How Powerful Is The Base?

Steve Kornacki is still betting that Romney will be the Republican candidate:

When you look back at other competitive nominating contests in the modern era, the reality is that the GOP tends to nominate candidates who began the campaign with potentially severe problems with the base.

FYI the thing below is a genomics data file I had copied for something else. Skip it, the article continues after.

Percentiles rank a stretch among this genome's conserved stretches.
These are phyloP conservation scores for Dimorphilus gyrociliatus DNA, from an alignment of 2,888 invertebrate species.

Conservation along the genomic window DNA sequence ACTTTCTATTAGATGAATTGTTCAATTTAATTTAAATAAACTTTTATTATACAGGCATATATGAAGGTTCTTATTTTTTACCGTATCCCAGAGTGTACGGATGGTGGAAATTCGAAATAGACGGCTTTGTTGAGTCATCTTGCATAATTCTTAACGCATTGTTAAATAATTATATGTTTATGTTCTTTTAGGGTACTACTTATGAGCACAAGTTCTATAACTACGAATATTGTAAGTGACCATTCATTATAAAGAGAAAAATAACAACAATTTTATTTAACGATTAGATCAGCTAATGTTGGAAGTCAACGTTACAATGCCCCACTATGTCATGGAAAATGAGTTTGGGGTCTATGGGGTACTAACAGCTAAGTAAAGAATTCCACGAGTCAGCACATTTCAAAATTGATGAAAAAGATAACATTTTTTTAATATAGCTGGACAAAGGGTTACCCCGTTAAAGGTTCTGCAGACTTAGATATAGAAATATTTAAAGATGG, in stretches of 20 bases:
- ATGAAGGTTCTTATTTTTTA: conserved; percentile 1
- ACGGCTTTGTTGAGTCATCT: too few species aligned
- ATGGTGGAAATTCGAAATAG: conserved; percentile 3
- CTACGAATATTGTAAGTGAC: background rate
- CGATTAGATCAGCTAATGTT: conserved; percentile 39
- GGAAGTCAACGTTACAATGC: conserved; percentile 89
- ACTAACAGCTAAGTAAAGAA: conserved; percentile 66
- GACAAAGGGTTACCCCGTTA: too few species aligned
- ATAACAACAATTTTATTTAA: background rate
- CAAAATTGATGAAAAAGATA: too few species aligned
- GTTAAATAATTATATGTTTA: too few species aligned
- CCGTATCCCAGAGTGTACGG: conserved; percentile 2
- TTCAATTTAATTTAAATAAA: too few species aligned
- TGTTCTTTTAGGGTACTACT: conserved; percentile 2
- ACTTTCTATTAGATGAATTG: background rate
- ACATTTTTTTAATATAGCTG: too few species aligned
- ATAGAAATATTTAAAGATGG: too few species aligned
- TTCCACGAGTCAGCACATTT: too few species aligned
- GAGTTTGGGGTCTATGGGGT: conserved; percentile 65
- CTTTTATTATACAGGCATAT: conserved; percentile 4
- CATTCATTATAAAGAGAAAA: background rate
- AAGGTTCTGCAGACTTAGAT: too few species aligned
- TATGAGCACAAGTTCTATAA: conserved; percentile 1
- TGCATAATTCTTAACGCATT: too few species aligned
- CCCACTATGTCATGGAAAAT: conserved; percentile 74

John McCain, who was championing a Ted Kennedy-backed immigration reform plan when the '08 process began (and immigration was hardly his only problem), is the extreme example.  Bob Dole, once dubbed "the tax collector for the welfare state" by Newt Gingrich, was hardly a perfect fit for the rabidly anti-government Republican Party of 1996. Nor was George H.W. Bush the ideal option for conservatives in 1988, even if he was Ronald Reagan's vice president. After all, he owed the vice presidency to a compromise after the 1980 primaries, in which he'd run to Reagan's left as a pro-choice opponent of trickle-down (or, as Bush put it, "voodoo") economics. Bush had been nothing but loyal to Reagan as V.P. (and had dutifully switched his positions on abortion, tax cuts and other issues), but the "New Right" hardly trusted him -- and Reagan himself actually stayed neutral in the GOP primaries.